|Some Thoughts on Proper Terminology|
|Friday, 06 June 2008 15:03|
We English-speakers have, over the years, introduced a number of expressions to describe different disciplines or practices related to resistance training. Since this activity is so popular with coaches, athletes, sport scientists, medical professionals, members of the lay public, and the sports media, we do them all a disservice by the continued failure to properly identify these activities.
Let's start simply with the term resistance training. This is the most correct, all-inclusive term to describe the various methods of body weight or external resistance exercise for whatever athletic or cosmetic goal. In the U.S., nearly everyone refers his or her use of resistance training as strength training. Certainly one syllable is easier than three are and I suppose the shorter term implies a bit more importance. However, most of these individuals are far off target in terms of actually training for improved strength. True strength training requires the use of an appropriately high intensity and low repetitions to have a positive effect on one's strength.
Simply stated, while, those who use moderate or light resistances and perform many repetitions are engaged in resistance training it is not typical strength training. Now, should they choose to use weights as their form of resistance, we can then use the term weight training to describe their efforts. But, for example, if they employ body weight, surgical tubing or water as resistance, then obviously resistance is not being created through the use of weights. This is not weight or typical strength training.
For those involved in competitive sport, we again must deal with some confusing terminology. The oldest sporting event that involves adjustable external resistance is weightlifting. Some years ago, long before any other competitive event involving a barbell existed, English-speaking nations adopted, for some unknown reason, the term "Olympic weightlifting" or "Olympic lifting".
True enough, weightlifting is performed every four years in the Olympic Games. As has been pointed out by Dr. Michael Stone, these particular athletes at the Olympic Games are correctly referenced as Olympic weightlifters. At any other time they are simply weightlifters. Weightlifting is NOT a generic term to be applied to all that use weights. If anything, these individuals are known as weight trainees. Weightlifting is what the sport has always been called on the Olympic program. The sport's governing body is the International Weightlifting Federation. This term seems quite clear in its intent. And, note it is one word, not two, as often referenced by some.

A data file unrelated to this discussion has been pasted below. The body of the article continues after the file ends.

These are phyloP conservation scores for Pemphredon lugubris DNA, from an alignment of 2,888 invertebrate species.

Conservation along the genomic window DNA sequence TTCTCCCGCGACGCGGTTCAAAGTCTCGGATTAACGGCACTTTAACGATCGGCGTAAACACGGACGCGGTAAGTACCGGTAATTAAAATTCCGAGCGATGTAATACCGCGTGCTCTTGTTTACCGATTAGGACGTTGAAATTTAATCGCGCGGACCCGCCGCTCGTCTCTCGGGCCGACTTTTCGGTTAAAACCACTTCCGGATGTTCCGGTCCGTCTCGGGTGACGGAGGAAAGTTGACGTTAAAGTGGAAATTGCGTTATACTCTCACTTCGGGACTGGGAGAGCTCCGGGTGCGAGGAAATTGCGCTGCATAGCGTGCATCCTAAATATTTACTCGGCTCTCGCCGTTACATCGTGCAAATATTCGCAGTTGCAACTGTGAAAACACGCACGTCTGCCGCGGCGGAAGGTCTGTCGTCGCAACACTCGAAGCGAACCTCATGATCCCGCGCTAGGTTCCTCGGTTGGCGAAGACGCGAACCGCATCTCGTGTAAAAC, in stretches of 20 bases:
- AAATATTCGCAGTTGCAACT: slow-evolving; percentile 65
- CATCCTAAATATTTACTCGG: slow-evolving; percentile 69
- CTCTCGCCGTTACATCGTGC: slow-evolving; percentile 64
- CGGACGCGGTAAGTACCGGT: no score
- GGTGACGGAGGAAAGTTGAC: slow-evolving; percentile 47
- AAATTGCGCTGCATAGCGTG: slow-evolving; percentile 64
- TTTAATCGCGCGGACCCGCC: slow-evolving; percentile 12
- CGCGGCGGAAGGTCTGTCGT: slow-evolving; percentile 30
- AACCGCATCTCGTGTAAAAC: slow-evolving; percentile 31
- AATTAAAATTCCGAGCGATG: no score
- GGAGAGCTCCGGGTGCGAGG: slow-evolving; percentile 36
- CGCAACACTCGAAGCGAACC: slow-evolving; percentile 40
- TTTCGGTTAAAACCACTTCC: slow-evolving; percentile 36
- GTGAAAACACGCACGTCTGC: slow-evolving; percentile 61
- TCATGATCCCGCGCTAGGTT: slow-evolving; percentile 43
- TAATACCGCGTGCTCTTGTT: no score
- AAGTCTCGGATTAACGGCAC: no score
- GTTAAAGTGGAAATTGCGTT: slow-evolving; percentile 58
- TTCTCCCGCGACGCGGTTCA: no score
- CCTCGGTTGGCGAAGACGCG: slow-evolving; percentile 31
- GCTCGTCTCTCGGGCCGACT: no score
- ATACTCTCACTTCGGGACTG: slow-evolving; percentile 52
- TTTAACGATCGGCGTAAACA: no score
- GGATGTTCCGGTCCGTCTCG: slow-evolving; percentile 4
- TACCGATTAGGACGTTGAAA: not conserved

No other Olympic sport has experienced the need to identify itself this way. True enough, in the U.S., the sport of amateur boxing adopted the term "Olympic-style" as a preface to differentiate between itself and the professional version. There is reference to the "Olympic distance" in triathlon to differentiate from other distances. But in no case has a sport felt a need to change its name. Needless to say, the term "Olympic" is owned and controlled by the International Olympic Committee internationally and its member nations nationally.
As an outgrowth of weightlifting, in the late 1930s and early 1940s, individuals began to compare their muscular development in a competitive arena. The activity became known as body building, sometimes referenced as one word, but again, let us look to the International Federation of Body Builders, the governing body, to decide the correct emphasis. In the U.S. this sport is sometimes referred to as physique. The purpose of this particular phrase is lost on me. Body building certainly seems to be the more appropriate term for this activity.
Also coming from competitive weightlifting was an off-shoot sport originally dubbed "odd-lifting" in the U.S. This was soon changed to powerlifting. When international competition in this sport first began in the 1960s, the British quite correctly pointed out to the Americans that this sport should be call strength-lifting. True enough, the squat, bench press, and deadlift are more appropriate measures of strength than power. However, the correct terminology was lost in a politically determined vote of the International Powerlifting Federation.
In addition to common errors in the proper identification of resistance training and its various disciplines we often see incorrect references to equipment, exercise, or training protocols. As examples, the weightlifting belt (or weight lifting belt) is often written up as a "weight belt" (better known to SCUBA divers). The bench press (once erroneously referred to as the prone press) is often called the chest press (these are two entirely different exercises). Many studies reference a "heavy" resistance training protocol when the actual repetition scheme involved 10-12 repetitions, a load more appropriately labeled as "moderate".
Normally, the scientific community prides itself on the correct use of terminology when presenting the results of a particular study and its effects on the subjects. While the correct terminology referenced in this brief article seems simple and straight-forward, numerous errors are regularly seen. Use of the proper terminology in coaching or scientific venues is important, if for no other reason than to be sure all parties involved are reading "from the same page". Perhaps this takes a little more effort, but in the long run it seems the use of similar terms by all involved makes for a greater exchange of information.